"“Unmistaken Child” documents the four-year search of Tenzin Zopa, a gentle, baby-faced 28-year-old Nepalese monk, for the reincarnation of his Tibetan master, Geshe Lama Konchog, who died in 2001...
The direction of the smoke from the pyre at Lama Konchog’s cremation and the sand patterns below it offer the first indications of where to search. A Taiwanese astrologer predicts that the child’s father’s name probably begins with an A, and that the most likely birthplace has a name beginning with the letters TS. Everywhere the monk goes, he inquires about the existence of special children who might be the appropriate age. But the film finally doesn’t convey the time and labor spent by the monk. And when the child who may be the reincarnation is located in the Tsum Valley of Nepal, he is obviously older than 1 ½ and can speak well enough to be understood.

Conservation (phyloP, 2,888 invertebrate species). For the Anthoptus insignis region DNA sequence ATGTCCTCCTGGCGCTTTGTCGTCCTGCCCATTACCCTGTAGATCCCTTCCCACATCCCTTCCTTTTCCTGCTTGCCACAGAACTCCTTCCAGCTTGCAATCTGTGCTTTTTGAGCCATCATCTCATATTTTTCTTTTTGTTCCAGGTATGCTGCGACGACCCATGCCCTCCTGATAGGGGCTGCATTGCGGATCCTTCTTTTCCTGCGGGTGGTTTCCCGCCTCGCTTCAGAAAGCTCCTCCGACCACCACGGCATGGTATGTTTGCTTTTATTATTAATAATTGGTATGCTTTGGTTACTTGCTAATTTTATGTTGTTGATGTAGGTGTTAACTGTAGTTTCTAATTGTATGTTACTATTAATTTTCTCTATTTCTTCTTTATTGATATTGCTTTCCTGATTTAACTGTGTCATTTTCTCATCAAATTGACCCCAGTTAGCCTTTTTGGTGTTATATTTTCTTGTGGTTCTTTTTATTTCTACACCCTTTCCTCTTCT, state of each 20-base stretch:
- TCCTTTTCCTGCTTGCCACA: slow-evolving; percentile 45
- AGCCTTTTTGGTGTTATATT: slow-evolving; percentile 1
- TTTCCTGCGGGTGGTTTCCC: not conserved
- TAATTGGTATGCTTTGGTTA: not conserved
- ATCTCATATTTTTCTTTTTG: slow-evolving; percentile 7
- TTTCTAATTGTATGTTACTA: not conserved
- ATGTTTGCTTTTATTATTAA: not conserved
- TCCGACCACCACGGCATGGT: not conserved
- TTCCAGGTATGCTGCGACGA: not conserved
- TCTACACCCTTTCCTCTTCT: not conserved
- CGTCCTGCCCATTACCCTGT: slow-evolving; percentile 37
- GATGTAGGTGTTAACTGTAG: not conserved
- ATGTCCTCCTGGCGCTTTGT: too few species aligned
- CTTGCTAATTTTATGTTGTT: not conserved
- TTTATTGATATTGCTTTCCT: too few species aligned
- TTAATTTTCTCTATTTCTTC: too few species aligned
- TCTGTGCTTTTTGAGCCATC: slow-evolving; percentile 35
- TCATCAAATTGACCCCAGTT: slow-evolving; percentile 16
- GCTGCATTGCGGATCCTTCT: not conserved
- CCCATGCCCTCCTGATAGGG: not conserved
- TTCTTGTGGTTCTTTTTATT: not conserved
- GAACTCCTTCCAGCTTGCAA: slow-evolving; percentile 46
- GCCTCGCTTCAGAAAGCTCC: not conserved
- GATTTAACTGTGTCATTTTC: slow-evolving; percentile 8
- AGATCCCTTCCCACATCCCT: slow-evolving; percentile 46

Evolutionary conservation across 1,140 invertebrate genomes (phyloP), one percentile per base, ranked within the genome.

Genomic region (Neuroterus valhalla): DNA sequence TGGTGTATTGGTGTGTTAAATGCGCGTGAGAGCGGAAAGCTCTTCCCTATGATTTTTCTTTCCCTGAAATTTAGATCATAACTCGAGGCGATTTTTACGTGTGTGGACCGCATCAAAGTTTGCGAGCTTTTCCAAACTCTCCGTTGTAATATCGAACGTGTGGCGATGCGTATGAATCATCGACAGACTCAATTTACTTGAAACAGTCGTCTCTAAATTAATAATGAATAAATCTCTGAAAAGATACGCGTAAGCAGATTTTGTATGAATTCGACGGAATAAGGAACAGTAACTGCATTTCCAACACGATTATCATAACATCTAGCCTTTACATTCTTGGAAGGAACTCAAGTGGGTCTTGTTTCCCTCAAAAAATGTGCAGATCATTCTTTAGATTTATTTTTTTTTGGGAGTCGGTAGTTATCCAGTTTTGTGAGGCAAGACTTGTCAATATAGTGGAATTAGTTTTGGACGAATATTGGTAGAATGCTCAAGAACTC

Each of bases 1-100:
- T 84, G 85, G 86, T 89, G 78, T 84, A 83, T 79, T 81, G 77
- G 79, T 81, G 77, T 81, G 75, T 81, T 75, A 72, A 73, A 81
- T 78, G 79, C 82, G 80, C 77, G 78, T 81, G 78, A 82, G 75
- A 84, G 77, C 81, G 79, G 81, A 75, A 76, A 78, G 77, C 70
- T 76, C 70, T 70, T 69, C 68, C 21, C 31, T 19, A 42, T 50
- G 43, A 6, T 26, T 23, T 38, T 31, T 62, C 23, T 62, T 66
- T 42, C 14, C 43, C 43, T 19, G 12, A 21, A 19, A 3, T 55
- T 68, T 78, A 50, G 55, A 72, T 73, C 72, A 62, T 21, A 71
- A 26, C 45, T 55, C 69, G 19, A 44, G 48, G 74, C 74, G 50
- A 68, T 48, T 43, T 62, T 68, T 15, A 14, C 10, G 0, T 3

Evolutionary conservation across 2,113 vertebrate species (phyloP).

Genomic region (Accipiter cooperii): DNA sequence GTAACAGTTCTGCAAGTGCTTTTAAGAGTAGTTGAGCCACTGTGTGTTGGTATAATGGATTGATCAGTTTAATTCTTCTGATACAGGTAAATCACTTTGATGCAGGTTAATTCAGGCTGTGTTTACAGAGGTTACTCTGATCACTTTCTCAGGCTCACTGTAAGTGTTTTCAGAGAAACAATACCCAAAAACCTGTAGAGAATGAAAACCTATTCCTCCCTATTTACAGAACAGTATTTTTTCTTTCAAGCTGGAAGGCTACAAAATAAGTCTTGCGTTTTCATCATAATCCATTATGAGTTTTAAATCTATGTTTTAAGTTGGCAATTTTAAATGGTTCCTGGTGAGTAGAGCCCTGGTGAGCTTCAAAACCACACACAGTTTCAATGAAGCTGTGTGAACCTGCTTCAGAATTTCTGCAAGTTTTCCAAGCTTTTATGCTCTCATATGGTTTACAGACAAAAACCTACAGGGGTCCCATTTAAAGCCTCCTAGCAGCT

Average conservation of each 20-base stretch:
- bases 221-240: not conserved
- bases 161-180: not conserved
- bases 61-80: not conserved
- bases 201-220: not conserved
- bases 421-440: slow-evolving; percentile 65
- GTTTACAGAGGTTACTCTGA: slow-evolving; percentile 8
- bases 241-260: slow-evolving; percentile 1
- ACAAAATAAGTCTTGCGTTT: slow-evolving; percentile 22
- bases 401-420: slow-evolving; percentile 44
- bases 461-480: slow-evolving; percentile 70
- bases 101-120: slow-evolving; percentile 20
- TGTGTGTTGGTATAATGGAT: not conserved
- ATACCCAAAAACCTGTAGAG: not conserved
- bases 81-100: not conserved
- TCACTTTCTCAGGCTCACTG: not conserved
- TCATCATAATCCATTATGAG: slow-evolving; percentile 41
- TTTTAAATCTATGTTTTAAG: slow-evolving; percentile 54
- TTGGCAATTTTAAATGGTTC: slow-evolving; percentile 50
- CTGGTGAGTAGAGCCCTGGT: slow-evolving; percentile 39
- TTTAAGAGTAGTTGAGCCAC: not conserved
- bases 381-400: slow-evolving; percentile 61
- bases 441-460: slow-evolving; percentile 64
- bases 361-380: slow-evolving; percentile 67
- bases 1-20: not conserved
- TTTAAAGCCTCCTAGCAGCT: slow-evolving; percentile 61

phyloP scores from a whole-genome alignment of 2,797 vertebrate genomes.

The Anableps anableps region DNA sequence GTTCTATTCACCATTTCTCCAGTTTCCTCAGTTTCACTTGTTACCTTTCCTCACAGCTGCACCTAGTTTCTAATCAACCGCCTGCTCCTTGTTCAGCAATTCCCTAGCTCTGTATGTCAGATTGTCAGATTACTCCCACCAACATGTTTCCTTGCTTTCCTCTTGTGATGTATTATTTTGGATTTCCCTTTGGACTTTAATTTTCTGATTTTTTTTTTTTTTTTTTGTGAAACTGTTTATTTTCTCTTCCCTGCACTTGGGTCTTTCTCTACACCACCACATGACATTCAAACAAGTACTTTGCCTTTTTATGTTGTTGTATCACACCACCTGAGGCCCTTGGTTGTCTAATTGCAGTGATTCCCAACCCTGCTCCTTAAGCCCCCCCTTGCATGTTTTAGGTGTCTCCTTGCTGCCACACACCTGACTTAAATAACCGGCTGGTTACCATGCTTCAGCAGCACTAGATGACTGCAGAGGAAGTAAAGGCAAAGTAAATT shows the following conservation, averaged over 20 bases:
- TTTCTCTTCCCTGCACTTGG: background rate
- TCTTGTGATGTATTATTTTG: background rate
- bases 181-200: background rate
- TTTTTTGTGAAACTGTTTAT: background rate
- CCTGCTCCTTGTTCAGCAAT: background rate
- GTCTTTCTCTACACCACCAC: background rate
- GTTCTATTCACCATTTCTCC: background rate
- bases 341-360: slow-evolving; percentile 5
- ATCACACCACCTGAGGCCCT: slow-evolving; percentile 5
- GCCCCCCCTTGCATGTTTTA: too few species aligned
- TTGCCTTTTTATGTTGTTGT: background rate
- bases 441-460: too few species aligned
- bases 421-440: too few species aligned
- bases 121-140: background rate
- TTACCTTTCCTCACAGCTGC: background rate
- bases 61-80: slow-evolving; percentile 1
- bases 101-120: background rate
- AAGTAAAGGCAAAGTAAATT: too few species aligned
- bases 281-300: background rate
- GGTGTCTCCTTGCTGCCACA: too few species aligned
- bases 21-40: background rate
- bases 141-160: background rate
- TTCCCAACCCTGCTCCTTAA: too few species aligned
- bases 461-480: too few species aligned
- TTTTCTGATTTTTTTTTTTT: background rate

Once found, he is tested by monks, who ask him to pick out Lama Konchog’s prayer beads, and his hand drum from a selection. To their relief, he chooses correctly. The Dalai Lama gives his approval, and in the film’s most emotional scene the boy’s head is shaved as he weeps and protests.
His parents must formally agree to give up their child, who is taken to Lama Konchog’s mountain retreat, which has fallen into a state of disrepair. Later he is dressed in red and golden robes and a headdress, and transported in royal style to the monastery, where he will be trained and where he bids farewell to his parents."
domingo, 21 de junho de 2009
Como tanto se falou em Osel e da sua vida que aqui está um outro exmplo recente mas adaptado ao local do nascimento, nascer no oriente n é o mesmo q nascer no ocidente, cada caso é um caso e as generalizações são sp redutoras.